Why Does Steam Cause Severe Burns?

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Why Does Steam Cause Severe Burns?

Postby Sylvester_Foley_3G » Sun Feb 05, 2017 1:45 am


I was looking back at my notes, and I kind of got confused on one of the questions on the Course Reader. It asked, Why does Steam Cause Severe Burns? I know that it has to do with the steam taking more energy to get to the degree of your hand than water does, but can someone elaborate on this for me please.

Thank you in advance
Sylvester :)

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Re: Why Does Steam Cause Severe Burns?

Postby feodora_r_3d » Sun Feb 05, 2017 9:43 am

Hi! steam cause severe burns because as steam touches our skin, It needs to change first from vapor to liquid. After changing from the liquid, its temperature then needs to change from 100 degrees (because steam is water vapor and it is at least at 100 degrees as water boils at 100 degrees) to that of the skin's temperature. This again requires a lot of energy. Thus, when steam "burns" our skin, the energy used is the sum of the energy needed in the phase change (vapor to liquid) and the energy needed during the change in temperature from 100 degrees to the skin's temperature. And this is why steam cause severe burns...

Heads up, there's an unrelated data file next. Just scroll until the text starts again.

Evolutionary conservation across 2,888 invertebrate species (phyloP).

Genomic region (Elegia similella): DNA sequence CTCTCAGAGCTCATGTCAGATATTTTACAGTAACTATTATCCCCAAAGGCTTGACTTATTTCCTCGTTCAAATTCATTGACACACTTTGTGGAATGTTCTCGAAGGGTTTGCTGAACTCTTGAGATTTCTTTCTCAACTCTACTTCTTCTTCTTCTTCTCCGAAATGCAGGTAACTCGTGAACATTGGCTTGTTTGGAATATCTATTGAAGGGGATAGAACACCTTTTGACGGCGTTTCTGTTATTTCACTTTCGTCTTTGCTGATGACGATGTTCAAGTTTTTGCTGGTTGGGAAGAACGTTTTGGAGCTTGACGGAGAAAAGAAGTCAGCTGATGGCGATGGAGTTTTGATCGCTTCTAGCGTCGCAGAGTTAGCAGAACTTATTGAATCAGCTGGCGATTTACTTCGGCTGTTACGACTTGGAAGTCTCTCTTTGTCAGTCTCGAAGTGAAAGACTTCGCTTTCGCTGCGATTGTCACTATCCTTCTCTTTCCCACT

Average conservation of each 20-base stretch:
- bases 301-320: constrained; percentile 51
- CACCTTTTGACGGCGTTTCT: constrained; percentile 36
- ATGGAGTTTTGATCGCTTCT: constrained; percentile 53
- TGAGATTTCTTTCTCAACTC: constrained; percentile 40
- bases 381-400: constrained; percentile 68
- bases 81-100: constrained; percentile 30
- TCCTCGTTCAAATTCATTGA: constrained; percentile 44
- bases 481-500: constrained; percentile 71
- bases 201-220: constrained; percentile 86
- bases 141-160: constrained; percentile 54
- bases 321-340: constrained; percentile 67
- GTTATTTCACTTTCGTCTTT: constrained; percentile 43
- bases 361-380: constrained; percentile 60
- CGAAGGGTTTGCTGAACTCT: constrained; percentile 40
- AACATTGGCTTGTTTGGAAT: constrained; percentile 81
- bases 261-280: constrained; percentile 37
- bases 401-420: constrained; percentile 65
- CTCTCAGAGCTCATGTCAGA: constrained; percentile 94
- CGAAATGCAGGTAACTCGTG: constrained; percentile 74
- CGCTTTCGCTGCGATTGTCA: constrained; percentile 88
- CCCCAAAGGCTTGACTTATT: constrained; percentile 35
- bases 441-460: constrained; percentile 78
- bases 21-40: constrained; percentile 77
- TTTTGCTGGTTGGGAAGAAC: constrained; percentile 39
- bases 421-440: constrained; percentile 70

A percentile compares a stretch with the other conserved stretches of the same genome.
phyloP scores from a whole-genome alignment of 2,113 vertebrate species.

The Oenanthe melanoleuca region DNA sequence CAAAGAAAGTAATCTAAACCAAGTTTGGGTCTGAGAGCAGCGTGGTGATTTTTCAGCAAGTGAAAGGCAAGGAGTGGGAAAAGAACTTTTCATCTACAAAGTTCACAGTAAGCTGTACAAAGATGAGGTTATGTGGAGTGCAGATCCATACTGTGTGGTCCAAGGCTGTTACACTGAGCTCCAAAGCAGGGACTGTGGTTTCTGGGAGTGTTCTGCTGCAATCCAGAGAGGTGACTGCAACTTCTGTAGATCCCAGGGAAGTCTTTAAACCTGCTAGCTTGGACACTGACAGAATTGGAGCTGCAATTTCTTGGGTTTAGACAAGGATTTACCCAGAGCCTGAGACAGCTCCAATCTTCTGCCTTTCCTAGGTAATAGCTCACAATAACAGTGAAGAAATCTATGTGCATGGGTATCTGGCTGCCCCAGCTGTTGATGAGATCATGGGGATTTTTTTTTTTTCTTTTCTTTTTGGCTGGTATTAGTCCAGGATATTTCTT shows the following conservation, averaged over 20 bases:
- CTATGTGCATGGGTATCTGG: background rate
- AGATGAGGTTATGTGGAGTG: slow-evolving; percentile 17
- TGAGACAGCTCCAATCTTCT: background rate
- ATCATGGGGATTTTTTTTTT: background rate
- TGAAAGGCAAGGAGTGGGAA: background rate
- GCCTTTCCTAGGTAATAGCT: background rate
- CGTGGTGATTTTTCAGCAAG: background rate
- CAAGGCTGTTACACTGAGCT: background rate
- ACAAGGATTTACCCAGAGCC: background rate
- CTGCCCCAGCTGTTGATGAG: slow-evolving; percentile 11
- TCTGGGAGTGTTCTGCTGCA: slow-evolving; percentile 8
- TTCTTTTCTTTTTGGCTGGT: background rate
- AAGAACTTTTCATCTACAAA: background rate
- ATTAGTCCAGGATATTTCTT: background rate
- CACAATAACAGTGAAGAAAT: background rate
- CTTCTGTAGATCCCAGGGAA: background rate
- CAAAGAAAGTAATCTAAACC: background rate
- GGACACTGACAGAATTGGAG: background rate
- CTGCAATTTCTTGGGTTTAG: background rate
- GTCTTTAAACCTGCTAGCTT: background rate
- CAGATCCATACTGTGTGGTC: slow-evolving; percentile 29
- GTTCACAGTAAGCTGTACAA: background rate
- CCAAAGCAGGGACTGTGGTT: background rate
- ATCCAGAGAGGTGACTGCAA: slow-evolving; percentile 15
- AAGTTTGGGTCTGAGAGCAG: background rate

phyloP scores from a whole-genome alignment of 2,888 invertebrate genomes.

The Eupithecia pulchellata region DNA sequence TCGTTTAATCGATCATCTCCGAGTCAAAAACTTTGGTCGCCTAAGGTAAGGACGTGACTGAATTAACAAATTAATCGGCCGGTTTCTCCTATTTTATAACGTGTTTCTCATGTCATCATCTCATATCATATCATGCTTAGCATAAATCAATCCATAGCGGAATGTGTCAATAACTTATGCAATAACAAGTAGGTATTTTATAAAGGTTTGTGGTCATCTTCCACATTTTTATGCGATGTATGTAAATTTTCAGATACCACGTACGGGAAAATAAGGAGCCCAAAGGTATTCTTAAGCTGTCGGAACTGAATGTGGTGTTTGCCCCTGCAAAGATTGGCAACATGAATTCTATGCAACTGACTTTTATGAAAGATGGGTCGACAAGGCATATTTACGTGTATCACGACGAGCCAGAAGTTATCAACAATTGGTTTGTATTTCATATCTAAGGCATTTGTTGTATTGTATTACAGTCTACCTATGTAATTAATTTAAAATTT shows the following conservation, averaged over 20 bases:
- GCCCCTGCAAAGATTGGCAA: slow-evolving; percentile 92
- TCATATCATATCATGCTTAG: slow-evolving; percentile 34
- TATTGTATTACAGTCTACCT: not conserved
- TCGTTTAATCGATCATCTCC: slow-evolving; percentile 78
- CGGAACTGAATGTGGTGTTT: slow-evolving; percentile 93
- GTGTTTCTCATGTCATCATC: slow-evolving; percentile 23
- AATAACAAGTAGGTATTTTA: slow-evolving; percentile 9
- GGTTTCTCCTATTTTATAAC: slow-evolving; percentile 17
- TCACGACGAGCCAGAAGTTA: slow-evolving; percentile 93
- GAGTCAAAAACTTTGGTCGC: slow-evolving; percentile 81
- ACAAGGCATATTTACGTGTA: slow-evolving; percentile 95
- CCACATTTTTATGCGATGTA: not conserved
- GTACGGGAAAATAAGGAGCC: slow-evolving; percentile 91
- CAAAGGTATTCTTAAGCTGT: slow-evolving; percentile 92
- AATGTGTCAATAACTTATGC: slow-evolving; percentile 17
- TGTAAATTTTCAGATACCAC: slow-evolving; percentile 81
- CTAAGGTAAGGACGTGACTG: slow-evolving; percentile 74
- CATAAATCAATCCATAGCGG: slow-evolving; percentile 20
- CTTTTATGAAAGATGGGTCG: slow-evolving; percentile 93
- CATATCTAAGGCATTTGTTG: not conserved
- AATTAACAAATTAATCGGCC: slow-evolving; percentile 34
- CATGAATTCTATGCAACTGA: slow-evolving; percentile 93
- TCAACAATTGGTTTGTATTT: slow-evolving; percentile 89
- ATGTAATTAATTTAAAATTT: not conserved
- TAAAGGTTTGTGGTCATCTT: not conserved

Hope this helps :)

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Re: Why Does Steam Cause Severe Burns?

Postby Henry_Shin_3B » Sat Feb 11, 2017 7:37 pm

Whenever a substance touches another substance, the temperature of those substances change over time to reach a third, final temperature.

When your skin (about 37 degrees Celsius) touches boiling water at 100 degrees Celsius, heat will transfer from the water to your skin and the final temperature will be somewhere between 37 and 100 degrees Celsius.
When your skin touches steam at 100 degrees Celsius, however, the steam first needs to convert to water at 100 degrees Celsius (this is phase change, temperature stays constant, and emits heat), then make the same trip down to whatever third final temperature mentioned in the above scenario.

The heat emitted during the phase change emits a lot of heat. That's why steam will hurt a bit more than water at the same temperature.

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